Sunday, 26 April 2009

Harran 1104 Battle Report - Part 3 (the conclusion)

We left the action with the Saracens, having won the next initiative roll, about to play their 10 initiative pips:

The Saracens drew two melee cards in quick succession and had to resolve the ongoing melees. In the fight between Jekermish’s Seljuk horse archers and Baldwin’s foot sergeants the horsemen forced the infantry to give ground (the Franks were low on morale chips and were unable to risk spending them to prop up stubborn troops). The fight between Soqman’s unit of Ghulams and Bohemond’s Knights (neither body guard units) was an unequal affair in which the Knights were pushed back with loss then routed.

Jekermish (using march and manoeuvre cards) changed the direction of his attack to concentrate on destroying Joscelin’s command. But even though Joscelin was surrounded and outnumbered he was holding out quite well.

In the Franks responding initiative: A unit of Tancred’s knights charged a bunched mass of Turcomans who had got into the rear of Tancred and his bodyguard, and dispersed them (evaded off table). Meanwhile Bohemond, seeing that it was going to be up to Antiochenes to reverse what was looking like a dire situation advanced as best he could, throwing a unit of his foot sergeants at Soqman and his bodyguard; the sergeants advanced covered by their integral bowmen and, by chance, a shaft struck Soqman and felled him from his horse: Huzzah! In the following melee, however, the foot sergeants were thrown back onto Bohemond and his Knights.

The continuing melee between Baldwin’s sergeants and the Seljuk horse archers was slowly grinding its way to a conclusion. It was only by shear luck that they were managing to trade space without breaking. They fell back through one of Bohemond’s foot units and were temporarily relieved from the pressure. But the relief was short lived as the horse archers threw Bohemond’s sergeants back with loss and they found themselves in confrontation with their ‘old foe’ again.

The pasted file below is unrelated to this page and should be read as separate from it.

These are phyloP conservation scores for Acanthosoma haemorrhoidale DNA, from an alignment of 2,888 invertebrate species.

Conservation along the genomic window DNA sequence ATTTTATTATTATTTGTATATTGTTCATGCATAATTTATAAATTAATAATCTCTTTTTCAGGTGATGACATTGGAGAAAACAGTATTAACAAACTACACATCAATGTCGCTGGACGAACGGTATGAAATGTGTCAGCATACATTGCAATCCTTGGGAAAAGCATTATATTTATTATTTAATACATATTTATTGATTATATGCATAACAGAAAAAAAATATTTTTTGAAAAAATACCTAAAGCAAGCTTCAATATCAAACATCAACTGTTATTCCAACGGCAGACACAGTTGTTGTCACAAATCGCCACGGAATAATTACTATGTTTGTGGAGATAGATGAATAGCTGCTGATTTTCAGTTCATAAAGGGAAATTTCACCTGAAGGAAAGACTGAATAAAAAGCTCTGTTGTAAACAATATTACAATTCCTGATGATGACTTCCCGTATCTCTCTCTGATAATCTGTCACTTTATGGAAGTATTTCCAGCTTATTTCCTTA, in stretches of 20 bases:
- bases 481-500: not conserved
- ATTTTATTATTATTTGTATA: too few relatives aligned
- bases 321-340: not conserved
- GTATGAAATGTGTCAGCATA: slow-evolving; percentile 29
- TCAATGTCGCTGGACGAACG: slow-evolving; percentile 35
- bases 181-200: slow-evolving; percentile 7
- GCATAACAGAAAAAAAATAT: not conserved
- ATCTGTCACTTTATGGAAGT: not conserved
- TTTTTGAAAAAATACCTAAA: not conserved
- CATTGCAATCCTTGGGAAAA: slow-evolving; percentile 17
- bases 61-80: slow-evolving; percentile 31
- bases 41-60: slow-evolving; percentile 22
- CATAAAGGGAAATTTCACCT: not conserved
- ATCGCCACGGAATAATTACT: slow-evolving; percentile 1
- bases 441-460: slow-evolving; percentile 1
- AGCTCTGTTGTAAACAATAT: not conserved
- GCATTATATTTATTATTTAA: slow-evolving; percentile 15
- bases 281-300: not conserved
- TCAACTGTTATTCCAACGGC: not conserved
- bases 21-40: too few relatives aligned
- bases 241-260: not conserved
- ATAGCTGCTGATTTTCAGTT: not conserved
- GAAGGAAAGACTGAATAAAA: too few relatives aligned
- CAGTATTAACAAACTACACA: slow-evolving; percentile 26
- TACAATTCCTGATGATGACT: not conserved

Bohemond, himself, was faring better. His knights, now in the front rank of the melee with Soqman’s bodyguard, fell on them with such ferocity that they were routed from the field. Indeed, in this part of the field he and Tancred were now, with most of Soqmans cavalry scattered or routed (off table), feeling quite secure.
The next initiate rolls gave a swing of 2,3 and 6, and the Saracens took first bite each time. Most of the combat cards had passed so this was not a time of much action.

Baldwin’s foot sergeants gave way and were sent scuttling to the rear causing more disorder to their support.

On the other side of the field Jekermish’s cavalry came to grips with Joscelin’s Armenian guard, but low and behold, were shockingly pushed back (d10 Vs d4 and they rolled – 1 Vs 2). But his cavalry, supported by Turcomans, were faring much better with the bow; Joscelin’s infantry taking severe loss but just about holding on.

Turn 3.